2019 GTD Honoree Steve Zink
Steve Zink is a brain injury survivor with an unusual story. Unlike many other survivors of traumatic brain injury (TBI), Steve never realized the severity of his injury at the time of impact.
Steve is the Regional Safety Manager for Dairy Farmers of America with a Bachelor’s and Master’s degree in Safety and Health. During a business trip in August 2014, Steve was simply getting into his rental car on a windy day. Heavy winds blew the car door swiftly against his head. At initial impact, Steve thought, “Ouch! That’ll leave a mark!” The hit also caused Steve to lose footing and buckle his knee. After the incident, Steve saw a doctor to examine his hurt knee, but both he and his doctor ignored his head injury.
Over the following 5-6 weeks after the accident, Steve’s co-workers began to notice changes in Steve’s behavior. He experienced forgetfulness, slurred speech and trouble staying awake during the day. Steve’s coworkers began speculating reasons for his strange demeanor and considered a number of causes- including lack of sleep, exhaustion from the job and even drug/alcohol abuse. At his worst moment, several weeks after the injury, Steve could not stand up when attempting to get out of his chair at work. His colleagues were concerned and offered to drive Steve home. However, Steve insisted on driving himself. Steve then spent two hours driving around aimlessly before he reached home that day. The entire drive home was a blur to him. Then the following morning, Steve fell to the floor while trying to step out of bed.
At this point, Steve’s wife realized the gravity of the situation and called 9-1-1. Ambulance drivers raced Steve to Overland Park Regional Hospital. A CAT scan was performed on Steve and revealed a bleed in his brain. The bleed was caused weeks before by the car door slamming against his head. The situation was very serious, and Steve was rushed into surgery to relieve pressure on his brain.
After brain surgery in September 2014, Steve was put in a medically-induced coma for 10 days and monitored closely in the Intensive Care Unit (ICU). Upon waking from his coma, Steve was moved from the ICU to Trauma Recovery for seven days. Steve was stunned to learn the full extent of his surgery. Half of his head was completely shaved with a massive scar, from the incision, running across his scalp. In the initial days after surgery, Steve had to relearn simple tasks such as swallowing, talking, walking and using the bathroom.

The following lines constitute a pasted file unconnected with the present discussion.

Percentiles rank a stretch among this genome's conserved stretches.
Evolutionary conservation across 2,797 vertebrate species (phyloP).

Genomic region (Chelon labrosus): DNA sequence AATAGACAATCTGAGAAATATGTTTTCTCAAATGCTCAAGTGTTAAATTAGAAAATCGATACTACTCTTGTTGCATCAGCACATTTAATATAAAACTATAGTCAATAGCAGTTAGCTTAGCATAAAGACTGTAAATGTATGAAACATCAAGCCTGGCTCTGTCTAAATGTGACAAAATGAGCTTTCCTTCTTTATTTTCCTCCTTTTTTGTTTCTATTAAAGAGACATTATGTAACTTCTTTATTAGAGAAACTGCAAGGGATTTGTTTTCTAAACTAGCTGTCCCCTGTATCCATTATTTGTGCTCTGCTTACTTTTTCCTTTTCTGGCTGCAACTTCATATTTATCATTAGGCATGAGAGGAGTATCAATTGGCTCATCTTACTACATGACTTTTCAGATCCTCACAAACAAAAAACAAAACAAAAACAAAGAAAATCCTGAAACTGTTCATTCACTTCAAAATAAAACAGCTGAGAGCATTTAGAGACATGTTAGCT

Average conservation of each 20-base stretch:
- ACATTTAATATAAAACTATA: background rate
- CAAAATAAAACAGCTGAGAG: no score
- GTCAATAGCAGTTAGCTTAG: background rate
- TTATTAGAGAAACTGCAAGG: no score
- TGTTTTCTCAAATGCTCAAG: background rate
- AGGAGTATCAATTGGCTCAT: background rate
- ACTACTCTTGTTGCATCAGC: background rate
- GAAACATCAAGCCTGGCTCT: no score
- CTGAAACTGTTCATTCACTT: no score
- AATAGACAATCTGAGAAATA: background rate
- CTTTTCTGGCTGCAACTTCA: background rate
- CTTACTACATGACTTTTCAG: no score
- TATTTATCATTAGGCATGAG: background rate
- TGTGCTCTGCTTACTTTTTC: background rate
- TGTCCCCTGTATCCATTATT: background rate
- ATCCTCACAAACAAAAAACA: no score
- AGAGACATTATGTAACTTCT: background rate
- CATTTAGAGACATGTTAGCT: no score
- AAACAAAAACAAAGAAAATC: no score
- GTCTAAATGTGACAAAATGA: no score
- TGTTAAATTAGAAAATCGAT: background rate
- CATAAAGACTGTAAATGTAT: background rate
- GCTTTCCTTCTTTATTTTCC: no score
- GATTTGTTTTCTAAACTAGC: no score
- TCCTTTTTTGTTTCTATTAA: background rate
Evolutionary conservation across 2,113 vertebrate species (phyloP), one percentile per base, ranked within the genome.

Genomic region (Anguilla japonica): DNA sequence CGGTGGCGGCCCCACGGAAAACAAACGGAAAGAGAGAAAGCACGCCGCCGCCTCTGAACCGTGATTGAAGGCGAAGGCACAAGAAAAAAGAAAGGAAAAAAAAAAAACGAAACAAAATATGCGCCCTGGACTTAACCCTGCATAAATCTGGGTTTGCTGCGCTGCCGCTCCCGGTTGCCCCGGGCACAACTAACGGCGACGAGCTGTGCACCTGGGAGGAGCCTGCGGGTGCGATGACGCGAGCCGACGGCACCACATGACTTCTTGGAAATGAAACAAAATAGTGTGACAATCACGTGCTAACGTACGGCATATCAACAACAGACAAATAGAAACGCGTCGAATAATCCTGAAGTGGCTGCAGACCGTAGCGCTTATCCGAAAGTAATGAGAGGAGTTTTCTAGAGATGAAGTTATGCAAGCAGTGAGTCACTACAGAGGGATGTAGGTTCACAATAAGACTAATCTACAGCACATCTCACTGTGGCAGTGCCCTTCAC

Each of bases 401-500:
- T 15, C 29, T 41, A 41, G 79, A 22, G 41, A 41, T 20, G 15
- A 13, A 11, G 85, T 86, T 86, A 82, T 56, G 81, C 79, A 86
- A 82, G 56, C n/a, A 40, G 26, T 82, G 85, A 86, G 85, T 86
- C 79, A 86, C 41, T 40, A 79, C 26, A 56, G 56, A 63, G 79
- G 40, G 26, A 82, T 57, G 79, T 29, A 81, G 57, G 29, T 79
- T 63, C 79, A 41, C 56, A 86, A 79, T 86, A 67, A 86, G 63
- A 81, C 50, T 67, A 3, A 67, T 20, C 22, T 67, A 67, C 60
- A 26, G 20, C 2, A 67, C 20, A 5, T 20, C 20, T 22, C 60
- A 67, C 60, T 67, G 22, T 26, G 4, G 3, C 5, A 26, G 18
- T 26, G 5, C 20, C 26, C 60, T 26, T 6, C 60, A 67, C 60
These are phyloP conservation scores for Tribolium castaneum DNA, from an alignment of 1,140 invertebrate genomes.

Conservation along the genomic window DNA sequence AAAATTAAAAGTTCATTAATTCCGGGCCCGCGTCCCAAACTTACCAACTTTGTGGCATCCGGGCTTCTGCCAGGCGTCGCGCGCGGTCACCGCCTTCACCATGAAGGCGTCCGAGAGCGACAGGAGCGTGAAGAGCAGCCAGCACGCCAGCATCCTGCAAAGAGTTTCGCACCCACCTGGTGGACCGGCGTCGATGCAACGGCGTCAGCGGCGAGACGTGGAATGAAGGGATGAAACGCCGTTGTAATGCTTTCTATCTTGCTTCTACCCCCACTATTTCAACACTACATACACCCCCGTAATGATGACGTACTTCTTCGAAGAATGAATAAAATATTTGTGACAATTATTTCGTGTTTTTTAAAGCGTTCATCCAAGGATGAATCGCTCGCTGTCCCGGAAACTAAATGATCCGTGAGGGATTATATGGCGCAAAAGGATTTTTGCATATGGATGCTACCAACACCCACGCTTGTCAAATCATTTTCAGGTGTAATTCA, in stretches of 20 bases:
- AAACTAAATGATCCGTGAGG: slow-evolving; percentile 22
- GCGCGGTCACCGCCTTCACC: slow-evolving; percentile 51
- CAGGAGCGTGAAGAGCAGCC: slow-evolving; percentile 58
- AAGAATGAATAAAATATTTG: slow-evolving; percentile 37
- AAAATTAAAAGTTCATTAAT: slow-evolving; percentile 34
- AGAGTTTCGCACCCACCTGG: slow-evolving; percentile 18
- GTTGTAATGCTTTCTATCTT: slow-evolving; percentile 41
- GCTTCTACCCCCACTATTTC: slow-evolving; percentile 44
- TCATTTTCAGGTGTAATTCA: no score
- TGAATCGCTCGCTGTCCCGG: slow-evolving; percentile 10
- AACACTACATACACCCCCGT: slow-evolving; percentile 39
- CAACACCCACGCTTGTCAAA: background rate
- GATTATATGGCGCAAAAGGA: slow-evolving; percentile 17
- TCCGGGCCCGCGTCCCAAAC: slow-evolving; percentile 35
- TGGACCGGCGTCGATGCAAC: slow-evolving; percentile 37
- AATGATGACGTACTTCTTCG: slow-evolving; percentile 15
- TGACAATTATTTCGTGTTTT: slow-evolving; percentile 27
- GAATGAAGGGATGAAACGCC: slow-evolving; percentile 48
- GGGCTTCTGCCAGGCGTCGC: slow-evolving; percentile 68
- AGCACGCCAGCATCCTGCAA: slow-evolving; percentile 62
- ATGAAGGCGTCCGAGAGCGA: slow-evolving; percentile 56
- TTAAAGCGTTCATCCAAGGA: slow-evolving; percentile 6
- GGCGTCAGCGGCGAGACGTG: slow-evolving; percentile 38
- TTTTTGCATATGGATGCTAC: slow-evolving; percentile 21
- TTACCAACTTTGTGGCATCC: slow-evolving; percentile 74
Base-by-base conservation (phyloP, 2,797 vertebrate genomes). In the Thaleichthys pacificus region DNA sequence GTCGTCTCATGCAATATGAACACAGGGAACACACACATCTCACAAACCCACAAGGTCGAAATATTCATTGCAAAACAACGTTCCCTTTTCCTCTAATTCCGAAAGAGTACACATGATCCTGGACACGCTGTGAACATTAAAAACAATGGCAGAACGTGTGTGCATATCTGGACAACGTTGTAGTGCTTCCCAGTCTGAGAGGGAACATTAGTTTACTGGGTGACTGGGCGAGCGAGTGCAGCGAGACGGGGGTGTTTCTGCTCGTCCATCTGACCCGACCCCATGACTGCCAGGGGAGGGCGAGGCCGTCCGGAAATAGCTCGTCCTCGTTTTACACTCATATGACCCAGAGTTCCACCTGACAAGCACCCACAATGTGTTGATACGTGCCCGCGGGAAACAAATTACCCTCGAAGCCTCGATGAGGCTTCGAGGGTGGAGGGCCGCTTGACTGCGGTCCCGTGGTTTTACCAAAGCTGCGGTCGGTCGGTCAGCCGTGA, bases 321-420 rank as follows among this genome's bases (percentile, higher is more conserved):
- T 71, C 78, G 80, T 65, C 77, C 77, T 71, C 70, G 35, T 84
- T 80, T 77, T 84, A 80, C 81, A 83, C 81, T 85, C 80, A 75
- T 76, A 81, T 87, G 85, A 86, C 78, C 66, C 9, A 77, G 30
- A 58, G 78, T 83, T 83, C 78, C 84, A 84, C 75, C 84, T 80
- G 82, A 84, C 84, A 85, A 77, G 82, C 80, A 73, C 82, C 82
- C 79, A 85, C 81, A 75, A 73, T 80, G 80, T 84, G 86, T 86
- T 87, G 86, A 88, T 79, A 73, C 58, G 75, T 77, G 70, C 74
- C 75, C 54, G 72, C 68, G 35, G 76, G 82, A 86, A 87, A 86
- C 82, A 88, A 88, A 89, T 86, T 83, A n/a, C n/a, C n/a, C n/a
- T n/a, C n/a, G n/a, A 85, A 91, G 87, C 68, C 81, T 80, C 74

Then Steve was transferred to Mid America Rehab Hospital and stayed there for approximately one week. He worked daily with an Occupational Therapist and Physical Therapist on a variety of skills including fine motor, task completion and walking distances to build endurance. Steve recalls feeling anxious and determined during his stay in rehab. At one time, he got himself in trouble with the staff for “sneaking out” of his bed and wandering the halls in his wheel chair.
Steve’s strong work ethic and positive attitude played a big role in his accelerated recovery. Steve returned to work in January 2015, only four months after his brain surgery. Although Steve’s recovery was faster than many survivors of TBI, Steve and his family were deeply affected by the experience and his life was forever changed. For this reason, Steve feels lucky to be alive and has a calling to help others. So Steve reached out to the Brain Injury Association of Kansas and Greater KC (BIAKS) in January of 2015. He was inspired to get involved with the BIAKS after seeing his wife’s difficulties throughout his own injury and recovery process. Steve understands that a TBI doesn’t only affect the survivor but also the survivor’s family. Steve’s goal in getting involved was to serve as a positive force for other survivors and family members.
His first contribution to the BIAKS was speaking at the Annual Professional Conference in March of 2015. Then Steve founded a support group for TBI survivors and became the group’s facilitator. Steve has a unique vision for the support group—focusing on all positive thoughts and discussions. He discourages whining or wallowing, which is a common “trap” for brain injury survivors. During the group’s monthly meetings, members engage in productive discussions as well as activities such as adult coloring books, ice breaker games, exchanging tips and advice and sharing memories.
Today, Steve Zink is 95% back to normal function. He is doing well in life and remains closely involved with the BIAKS. His mission to help and inspire other TBI survivors remains a top priority. The following quote, written by Arthur Ashe, has become his favorite motto and way of life: Start where you are. Use what you have. Do what you can.
The Memorial Day Run honors individuals affected by brain injury who exemplify the same courage and determination that Amy Thompson demonstrated.
Brain Injury Association of Kansas and Greater Kansas City (BIAKS) is a 501(c)(3) nonprofit organization, whose mission is to improve the quality of life for those affected by brain injury.
MEMORIAL DAY RUN
The first Memorial Day run was held in 1988 honoring Amy Thompson, a young woman whose courage, forgiveness and will to live gave hope to all affected by brain injury.
BECOME A SPONSOR
Promote your business or organization and show your support for those affected by a brain injury. Contact Bev Jacobson, email@example.com or click the link below.